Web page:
At age 82, Sheila Benner’s vision isn’t as good as it used to be. A look around her Brunswick apartment will tell you she has still has an artist’s eye for decorating, but limited peripheral vision makes it difficult for her to see what is not directly in front of her. She says, with the passing years, she’s also become more forgetful.
Without family close by and realizing she could use a hand and occasionally a ride, she signed up for Catholic Church’s SEARCH program. SEARCH, an acronym for Seek Elderly Alone, Renew Courage & Hope, connects seniors with volunteers, who provide companionship and assistance with household tasks or transportation, depending on the client’s needs
Sheila was introduced to Joe Pietrowicz last spring. At first, she wasn’t too sure about being partnered with a man, but before long, the two just clicked.
“I am very comfortable with him,” says Sheila. “It’s just been a good match.”
“I think that she is a hoot,” says Joe. “She’s fun to be around.”
“I like to laugh, and this a chance to laugh,” says Sheila. “I don’t think I’ve been called a hoot before.”
Joe visits Sheila for a few hours once a week. When he arrives, he usually finds a “to do” list awaiting him. Sheila says she tries to write things down, so she doesn’t forget them.
“I’ll remember it later, but it’s too late, he’s gone,” she says. “He remembers everything, which is great. I wish I did.”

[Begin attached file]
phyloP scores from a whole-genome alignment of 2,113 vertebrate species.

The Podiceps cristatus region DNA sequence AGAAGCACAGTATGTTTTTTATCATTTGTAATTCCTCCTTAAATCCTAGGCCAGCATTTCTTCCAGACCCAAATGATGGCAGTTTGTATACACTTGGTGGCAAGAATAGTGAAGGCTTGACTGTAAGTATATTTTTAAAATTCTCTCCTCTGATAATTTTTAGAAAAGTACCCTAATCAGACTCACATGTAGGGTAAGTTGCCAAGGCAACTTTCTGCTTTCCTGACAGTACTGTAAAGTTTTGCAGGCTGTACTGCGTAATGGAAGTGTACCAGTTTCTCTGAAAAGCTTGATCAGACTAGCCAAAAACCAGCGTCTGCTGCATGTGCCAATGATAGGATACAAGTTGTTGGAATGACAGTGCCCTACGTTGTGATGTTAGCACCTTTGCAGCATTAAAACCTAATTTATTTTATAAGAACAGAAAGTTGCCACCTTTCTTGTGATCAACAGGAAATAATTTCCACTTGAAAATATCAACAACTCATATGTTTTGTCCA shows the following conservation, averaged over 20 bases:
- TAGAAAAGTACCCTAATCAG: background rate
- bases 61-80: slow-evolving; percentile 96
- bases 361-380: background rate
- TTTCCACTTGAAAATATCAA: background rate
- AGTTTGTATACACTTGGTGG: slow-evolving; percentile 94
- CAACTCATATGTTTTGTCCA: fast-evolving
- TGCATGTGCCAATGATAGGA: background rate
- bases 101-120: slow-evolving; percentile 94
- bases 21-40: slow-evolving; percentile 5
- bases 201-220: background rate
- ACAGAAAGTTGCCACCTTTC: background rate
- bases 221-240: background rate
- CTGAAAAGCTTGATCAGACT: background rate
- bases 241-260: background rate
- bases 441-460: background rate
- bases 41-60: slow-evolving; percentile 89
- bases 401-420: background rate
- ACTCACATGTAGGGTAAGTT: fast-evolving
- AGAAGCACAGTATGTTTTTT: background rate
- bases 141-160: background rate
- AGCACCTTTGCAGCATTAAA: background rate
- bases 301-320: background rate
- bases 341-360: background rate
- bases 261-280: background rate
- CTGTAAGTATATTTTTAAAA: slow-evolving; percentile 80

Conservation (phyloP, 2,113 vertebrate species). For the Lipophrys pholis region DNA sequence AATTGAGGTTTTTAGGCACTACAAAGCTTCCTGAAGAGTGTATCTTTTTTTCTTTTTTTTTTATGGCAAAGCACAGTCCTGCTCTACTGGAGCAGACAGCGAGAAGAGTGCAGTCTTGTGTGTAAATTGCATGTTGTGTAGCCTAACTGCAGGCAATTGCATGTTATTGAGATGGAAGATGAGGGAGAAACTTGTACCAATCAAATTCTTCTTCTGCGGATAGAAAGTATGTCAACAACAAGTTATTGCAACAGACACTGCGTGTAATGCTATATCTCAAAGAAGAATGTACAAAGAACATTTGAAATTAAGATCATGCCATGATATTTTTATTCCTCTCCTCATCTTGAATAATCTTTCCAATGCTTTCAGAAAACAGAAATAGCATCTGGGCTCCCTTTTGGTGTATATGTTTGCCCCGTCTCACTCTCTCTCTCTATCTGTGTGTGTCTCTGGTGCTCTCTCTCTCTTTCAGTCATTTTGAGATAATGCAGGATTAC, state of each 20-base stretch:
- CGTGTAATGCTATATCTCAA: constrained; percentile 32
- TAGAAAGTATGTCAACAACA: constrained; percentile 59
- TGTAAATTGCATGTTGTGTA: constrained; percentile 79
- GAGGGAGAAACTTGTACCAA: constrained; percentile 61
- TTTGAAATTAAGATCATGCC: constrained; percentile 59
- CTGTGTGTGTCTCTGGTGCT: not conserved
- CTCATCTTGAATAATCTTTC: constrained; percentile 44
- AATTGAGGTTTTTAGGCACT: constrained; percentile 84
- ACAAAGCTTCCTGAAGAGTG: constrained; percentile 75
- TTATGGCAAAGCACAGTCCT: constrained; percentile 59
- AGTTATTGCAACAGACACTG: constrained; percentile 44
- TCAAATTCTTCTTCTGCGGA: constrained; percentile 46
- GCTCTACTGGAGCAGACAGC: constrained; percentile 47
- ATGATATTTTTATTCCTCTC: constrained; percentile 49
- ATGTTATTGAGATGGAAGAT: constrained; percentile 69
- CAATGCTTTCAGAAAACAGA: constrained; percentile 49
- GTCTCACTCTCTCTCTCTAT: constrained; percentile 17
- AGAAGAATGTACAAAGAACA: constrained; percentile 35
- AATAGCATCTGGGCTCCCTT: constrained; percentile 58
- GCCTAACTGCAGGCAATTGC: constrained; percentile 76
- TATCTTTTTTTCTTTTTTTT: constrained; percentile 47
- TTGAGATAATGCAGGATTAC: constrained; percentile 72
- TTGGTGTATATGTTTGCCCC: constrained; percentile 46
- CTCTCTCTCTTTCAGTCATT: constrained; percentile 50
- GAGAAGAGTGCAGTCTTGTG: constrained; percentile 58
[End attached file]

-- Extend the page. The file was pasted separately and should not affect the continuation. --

The tasks typically are small ones. When Daylight Saving Time arrived, he changed the clock above her sink. He has rearranged pictures on her walls, set up some hanging files, and fixed her recliner chair, after the battery pack became disconnected.
“I’ve got a mirror, and I’m underneath the chair, trying to fix it, and I’m raving all the time I’m doing it,” she recalls. “When he came, that’s the first thing I said, ‘Can you fix my chair?’ Well, he did.”
“If it’s something I feel I can handle, I’ll do it,” says Joe.
“He’s a pretty good all-around handyman. He cleaned my oven and my stove the other day. It shined,” she says.
Joe also volunteered to help Sheila balance her checkbook when he saw she was struggling with it.
“I can’t read my numbers when I write them down, and just nonchalantly, as we were coming out of the bank, he said, ‘If you really need help and you can’t figure it out, I’ll do it with you.’ I didn’t ask him, but he just volunteers for these things when he can see I’m in trouble,” she says.
Joe will also sometimes accompany Sheila on shopping trips. Although she is able to get rides through People Plus, a program for seniors in town, she says it is helpful to have Joe with her because of her limited vision.
“When I get in a place like Lowe’s, and I want light bulbs, for instance, that’s just a little thing, but I can’t find them because I don’t see that well. And he’s right there, ‘What about this one? What about this one?’ He knows what I want, and it’s done, and we’re out of there. I could be there two hours and still not find it.”
One special trip the two took together was to Sheila’s hometown of Friendship, where she hadn’t been for years. She had planned to visit a cousin suffering from Alzheimer’s disease, and when that didn’t work out, she gave another cousin a call, hoping to stop by.
“When I walked through the door, here’s this crowd of people in there. Some I babysat when they were little, but they were all relatives, some I went to school with,” she says. “These people just keep coming in. I was so excited. I was shaking all over. It was so great because I never expected I would ever see any of them again.”